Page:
Mirabi was a Hindu saint, who gave up her privileged life of wealth and ease to wander in search of the Hindu god, Krishna. She wandered from village to village barefoot singing, dancing nand chanting. When a seeker’s longing is pure, the Divine is always there.

” My friend, the stain of the Great Dancer has penetrated my body.
I drank the cup of music and I am hopelessly drunk.”
” And having tasted the nectar of God’s love, Mirabai is His forever:
Like a bee trapped for life in the closing of the sweet flower,
Mira has offered herself to her Lord.” —Mirabai

Cleveland skyland from Huntington Beach, west of the city.

Cleveland skyline from Huntington Beach, west of the city.                     Photography copyrighted by Barbara Mattio 2013

The Work to be Done


The language of the eyes is tears.

While I am celebrating Labor Day and it’s often forgotten beginnings, I am also looking at what is happening around the world and here to women. There are honor killings, little girls are being sold for their bodies, rape is on the rise in America as well as most other countries. Abuse is rising and I mean physical as well as emotional abuse. Women and children are dying due to Domestic Violence. Children are being molested every day. Sex offenders are being trusted to register. Not any help to the person they kidnap and molest. There are people who are kidnapping our young teens and selling them for their bodies and they are left to rot in brothels all around the world.

My point is that while we have to have positive thoughts, meditate, pray and work for peace in this world, we also have to fight to stop the treatment that women and children are experiencing here in America and around the world.

This is not a time to be silent. It is not a time to conform. This is a time to reach out a hand and help. It is time to volunteer for a shelter, a time to donate to a children’s after-school program. It is time to tell your friend that you can’t agree with her opinions. She is welcome to them but you don’t share them.

It is a time to remember the example of Martin Luther King Sr., Desmond Tutu, Nelson Mandela, John F. Kennedy, Ghandi and Rosa Parks. It is time to speak up, stand tall with dignity and remember that passive resistance freed India from being a British colony to being a country in its own right.

Positive change takes energy, passion, love, and determination. We are all capable of change and we have changed things before, it is time to do it again.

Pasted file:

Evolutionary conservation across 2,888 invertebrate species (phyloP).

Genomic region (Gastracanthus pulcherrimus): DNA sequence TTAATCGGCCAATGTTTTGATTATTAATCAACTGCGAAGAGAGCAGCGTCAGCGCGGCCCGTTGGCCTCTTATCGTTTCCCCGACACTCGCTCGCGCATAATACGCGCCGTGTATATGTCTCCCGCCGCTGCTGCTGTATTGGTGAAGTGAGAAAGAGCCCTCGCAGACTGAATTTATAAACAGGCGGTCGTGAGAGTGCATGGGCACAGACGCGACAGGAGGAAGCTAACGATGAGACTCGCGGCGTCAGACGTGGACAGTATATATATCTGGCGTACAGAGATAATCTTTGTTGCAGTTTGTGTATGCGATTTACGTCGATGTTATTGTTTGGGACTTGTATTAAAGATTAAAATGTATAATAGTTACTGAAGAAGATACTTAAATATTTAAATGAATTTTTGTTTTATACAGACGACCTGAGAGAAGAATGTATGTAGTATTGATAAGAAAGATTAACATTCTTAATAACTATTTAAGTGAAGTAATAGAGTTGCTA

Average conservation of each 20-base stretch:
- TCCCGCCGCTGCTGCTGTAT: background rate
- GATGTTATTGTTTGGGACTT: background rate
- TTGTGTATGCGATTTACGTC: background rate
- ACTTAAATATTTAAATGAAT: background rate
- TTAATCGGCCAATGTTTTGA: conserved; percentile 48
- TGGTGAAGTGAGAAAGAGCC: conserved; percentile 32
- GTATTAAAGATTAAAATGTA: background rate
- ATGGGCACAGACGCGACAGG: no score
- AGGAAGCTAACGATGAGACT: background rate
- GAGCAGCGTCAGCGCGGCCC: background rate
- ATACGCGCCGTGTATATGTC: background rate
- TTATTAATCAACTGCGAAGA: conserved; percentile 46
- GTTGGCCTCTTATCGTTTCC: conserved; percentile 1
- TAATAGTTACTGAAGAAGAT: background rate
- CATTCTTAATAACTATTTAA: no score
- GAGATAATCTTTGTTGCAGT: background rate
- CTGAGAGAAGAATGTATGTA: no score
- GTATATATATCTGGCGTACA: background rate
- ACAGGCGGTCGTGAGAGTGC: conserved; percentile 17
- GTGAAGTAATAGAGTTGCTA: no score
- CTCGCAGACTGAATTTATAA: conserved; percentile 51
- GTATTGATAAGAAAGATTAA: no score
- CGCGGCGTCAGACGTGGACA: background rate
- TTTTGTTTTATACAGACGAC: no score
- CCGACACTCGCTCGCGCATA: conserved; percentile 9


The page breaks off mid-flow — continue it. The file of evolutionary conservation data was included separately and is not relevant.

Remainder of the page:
Write to your Congress people and Senators, on the state as well as the national level. Look in your communities for shelters, Rape Crisis, Planned Parenthood or youth groups. Look at what they need and find what you can do to help and make a change. We all must work to make this a better world. There are millions of women and children who need our help and need us to care.

Mindful


 

 

 

 

 

Photo by Barbara Mattio

“Every day
I see or I hear
something
that more or less

kills me
with delight,
that leaves me like a needle

in the haystack
of light.
It is what I was born for—
to look, to listen,

to lose myself
inside this soft world—
to instruct myself
over and over
in joy,
and acclamation.
Nor am I talking
about the exceptional,

the fearful, the dreadful,
the very extravagant—
but of the ordinary,
the common, the very drab,

the daily presentations,
Oh, good scholar,
I say to myself, how can you help

but grow wise
with such teachings
as these—
the untrimmable light

of the world
the ocean’s shine,
the prayers that are made
out of grass?”
—Mary Oliver

This poem is taken from one of my favorite poetry books, “Dancing With Joy.” For me reading poetry is akin to meditation. It is slowly drawing up that long slow breath and holding it for those moments of balance, and then the slow gradual exhale. Then the energy begins to flow and you dance with the Divine.

Dancing With Joy; Photo by Barbara Mattio

Now Where Did I Put That Artist


Oil Pastel by Barbara Mattio 2011

Here we are and where I live, it is the middle of the night. I worked on a painting earlier. At some point during my session I reached the zone. I believe it is an interesting place. It is where creativity and spirituality meet and become one.

“Paradise is at your own center
unless you find it there
there is no way to enter.
—-Anglus Silesius